To be clear, this won’t happen overnight, but the progress that was just made on agreeing to the Peshawar-Kabul-Mazar-e-Sharif trans-Afghan railway shows that the political will is certainly present to take this vision to its ultimate conclusion with time. Some formidable obstacles still remain, however, such as the unresolved conflict in Afghanistan and the efforts of external powers like India to sabotage this vision. There are also obvious questions of financing and other issues related to project implementation, as well as identifying which companies in the region and beyond are most eager to immediately tap into this project upon its completion.

Nevertheless, there are plenty of reasons to remain optimistic, especially since it’s becoming undeniable that Russia and China both appreciate the strategic significance of Pakistan’s N-CPEC+ initiative to their GEP and Belt & Road Initiative (BRI) respectively. In fact, as GEP and BRI continue to synergise their connectivity capabilities, their patron states are realising that N-CPEC+ is indispensable to the success of their joint vision for the supercontinent. This understanding is accelerating trilateral integration between them and therefore leading to one of the most exciting geopolitical developments of the 21st century thus far.

Andrew Korybko

The writer is an American Moscow-based political analyst specialising in the relationship between the US strategy in Afro-Eurasia, China’s One Belt One Road global vision of New Silk Road connectivity, and Hybrid Warfare. He tweets at @AKorybko.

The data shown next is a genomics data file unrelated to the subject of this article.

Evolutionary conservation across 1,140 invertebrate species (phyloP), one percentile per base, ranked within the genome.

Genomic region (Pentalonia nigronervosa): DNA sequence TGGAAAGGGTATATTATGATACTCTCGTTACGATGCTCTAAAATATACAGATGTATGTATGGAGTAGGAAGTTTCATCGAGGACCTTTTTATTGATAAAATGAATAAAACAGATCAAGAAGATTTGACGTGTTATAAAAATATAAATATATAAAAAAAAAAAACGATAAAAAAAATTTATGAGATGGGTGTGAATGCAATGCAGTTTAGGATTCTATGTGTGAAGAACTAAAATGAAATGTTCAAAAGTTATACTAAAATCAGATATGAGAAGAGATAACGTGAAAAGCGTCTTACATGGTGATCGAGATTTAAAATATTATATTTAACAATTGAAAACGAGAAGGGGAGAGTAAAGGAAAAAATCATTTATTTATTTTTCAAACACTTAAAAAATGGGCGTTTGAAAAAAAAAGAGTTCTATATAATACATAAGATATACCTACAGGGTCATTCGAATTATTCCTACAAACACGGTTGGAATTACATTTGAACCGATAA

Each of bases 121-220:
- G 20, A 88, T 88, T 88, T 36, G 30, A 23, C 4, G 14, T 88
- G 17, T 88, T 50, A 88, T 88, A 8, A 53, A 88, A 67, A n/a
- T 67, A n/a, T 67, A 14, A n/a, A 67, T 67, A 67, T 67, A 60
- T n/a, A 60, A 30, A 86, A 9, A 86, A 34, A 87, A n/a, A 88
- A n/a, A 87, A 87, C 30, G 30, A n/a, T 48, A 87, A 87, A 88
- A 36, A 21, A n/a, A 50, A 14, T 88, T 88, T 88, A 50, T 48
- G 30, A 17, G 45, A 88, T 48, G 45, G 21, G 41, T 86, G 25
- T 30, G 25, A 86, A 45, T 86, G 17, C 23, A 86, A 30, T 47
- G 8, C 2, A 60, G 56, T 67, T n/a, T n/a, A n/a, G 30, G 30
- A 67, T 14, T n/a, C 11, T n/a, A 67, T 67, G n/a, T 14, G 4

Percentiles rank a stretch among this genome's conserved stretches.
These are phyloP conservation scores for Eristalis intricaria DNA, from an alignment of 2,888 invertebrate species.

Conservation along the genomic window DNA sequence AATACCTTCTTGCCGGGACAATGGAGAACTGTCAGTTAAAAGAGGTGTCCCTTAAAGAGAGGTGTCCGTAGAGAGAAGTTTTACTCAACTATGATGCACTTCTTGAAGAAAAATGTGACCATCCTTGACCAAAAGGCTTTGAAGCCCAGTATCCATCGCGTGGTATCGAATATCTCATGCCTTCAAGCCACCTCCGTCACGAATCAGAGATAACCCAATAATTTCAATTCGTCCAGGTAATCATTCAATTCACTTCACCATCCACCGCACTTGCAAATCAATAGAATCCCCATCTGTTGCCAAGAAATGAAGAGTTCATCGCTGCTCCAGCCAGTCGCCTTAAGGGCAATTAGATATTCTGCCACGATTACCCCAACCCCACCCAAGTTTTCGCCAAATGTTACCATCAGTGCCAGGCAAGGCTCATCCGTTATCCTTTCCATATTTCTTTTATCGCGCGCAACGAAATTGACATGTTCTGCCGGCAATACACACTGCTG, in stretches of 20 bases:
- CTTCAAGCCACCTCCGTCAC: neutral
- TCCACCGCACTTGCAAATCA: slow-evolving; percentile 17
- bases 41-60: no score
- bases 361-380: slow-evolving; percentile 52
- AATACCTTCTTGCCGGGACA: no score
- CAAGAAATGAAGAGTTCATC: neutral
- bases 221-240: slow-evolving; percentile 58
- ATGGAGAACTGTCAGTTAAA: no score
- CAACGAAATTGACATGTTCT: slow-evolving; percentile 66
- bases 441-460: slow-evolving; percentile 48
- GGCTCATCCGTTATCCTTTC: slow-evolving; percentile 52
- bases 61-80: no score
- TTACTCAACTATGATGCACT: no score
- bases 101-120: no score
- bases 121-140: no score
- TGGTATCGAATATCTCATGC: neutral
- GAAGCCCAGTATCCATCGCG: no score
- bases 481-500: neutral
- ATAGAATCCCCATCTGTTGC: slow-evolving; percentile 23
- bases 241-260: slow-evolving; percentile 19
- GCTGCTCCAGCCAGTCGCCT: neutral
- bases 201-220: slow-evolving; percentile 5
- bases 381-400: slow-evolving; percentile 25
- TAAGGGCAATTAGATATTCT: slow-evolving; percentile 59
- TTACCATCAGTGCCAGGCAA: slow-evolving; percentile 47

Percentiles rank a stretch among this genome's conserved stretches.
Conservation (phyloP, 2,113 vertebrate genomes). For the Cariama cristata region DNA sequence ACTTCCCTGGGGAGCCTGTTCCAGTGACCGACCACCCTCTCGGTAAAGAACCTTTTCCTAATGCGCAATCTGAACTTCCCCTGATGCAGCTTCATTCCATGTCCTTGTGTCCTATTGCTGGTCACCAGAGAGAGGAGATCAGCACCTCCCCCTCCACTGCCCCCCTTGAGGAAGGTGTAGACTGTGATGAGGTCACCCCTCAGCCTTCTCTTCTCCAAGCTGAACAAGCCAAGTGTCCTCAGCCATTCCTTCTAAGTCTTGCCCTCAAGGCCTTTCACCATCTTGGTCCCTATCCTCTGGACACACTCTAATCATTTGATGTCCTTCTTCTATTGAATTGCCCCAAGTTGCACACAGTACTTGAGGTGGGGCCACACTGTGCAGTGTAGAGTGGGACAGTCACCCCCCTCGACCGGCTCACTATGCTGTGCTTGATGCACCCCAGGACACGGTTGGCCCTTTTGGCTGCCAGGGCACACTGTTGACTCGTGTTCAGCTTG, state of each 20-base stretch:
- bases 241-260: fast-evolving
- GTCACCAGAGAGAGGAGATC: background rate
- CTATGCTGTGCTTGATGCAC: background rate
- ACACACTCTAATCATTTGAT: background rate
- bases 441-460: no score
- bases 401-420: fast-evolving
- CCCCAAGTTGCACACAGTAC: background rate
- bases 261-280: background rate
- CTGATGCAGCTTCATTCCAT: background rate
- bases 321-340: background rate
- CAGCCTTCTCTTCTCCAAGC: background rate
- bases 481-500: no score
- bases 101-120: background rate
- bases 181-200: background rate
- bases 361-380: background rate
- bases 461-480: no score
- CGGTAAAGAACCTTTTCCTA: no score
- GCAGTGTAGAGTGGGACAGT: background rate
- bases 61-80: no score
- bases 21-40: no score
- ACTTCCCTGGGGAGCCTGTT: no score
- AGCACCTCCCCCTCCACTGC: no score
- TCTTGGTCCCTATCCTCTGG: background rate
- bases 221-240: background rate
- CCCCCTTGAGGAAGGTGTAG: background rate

The views expressed by the writer and the reader comments do not necassarily reflect the views and policies of the Express Tribune.


Fahim | 2 months ago | Reply

I think we Pakistanis are stuck in this CPEC. Spending 60 billion dollars what is the ROI It should be atleast 10 annual that is 6 billion dollars. Are we even close in 8 years or we will collect peanuts in term of toll taxes on this investment

Humza | 1 month ago

Perhaps you have not witnessed some of the benefits achieved by CPEC already but the majority of Pakistanis are very excited about the long term projects in our infrastructure projects. Admittedly Imran Khan was never a big fan of CPEC which he would openly ridicule when in opposition but even he has made a u turn to embrace it now that he sees the potential. Let s face no one other than the Chinese were willing to invest in a big way in Pakistan. Obviously it benefits them and us both but we stand a great chance of transforming the country into a more developed regional hub.The debt incurred means nothing in the grand scheme of what it portends for Pakistan s future.

Khan | 1 month ago

CPEC isn t just about Gwadar port but it s an umbrella of projects we have already seen much improvement in the electricity generation sector where we had 10 load shedding in summers just few years ago besides that investment has been made in road and motorway networks as well as transport sector.

Shoaib Wahab | 2 months ago | Reply

Good analysis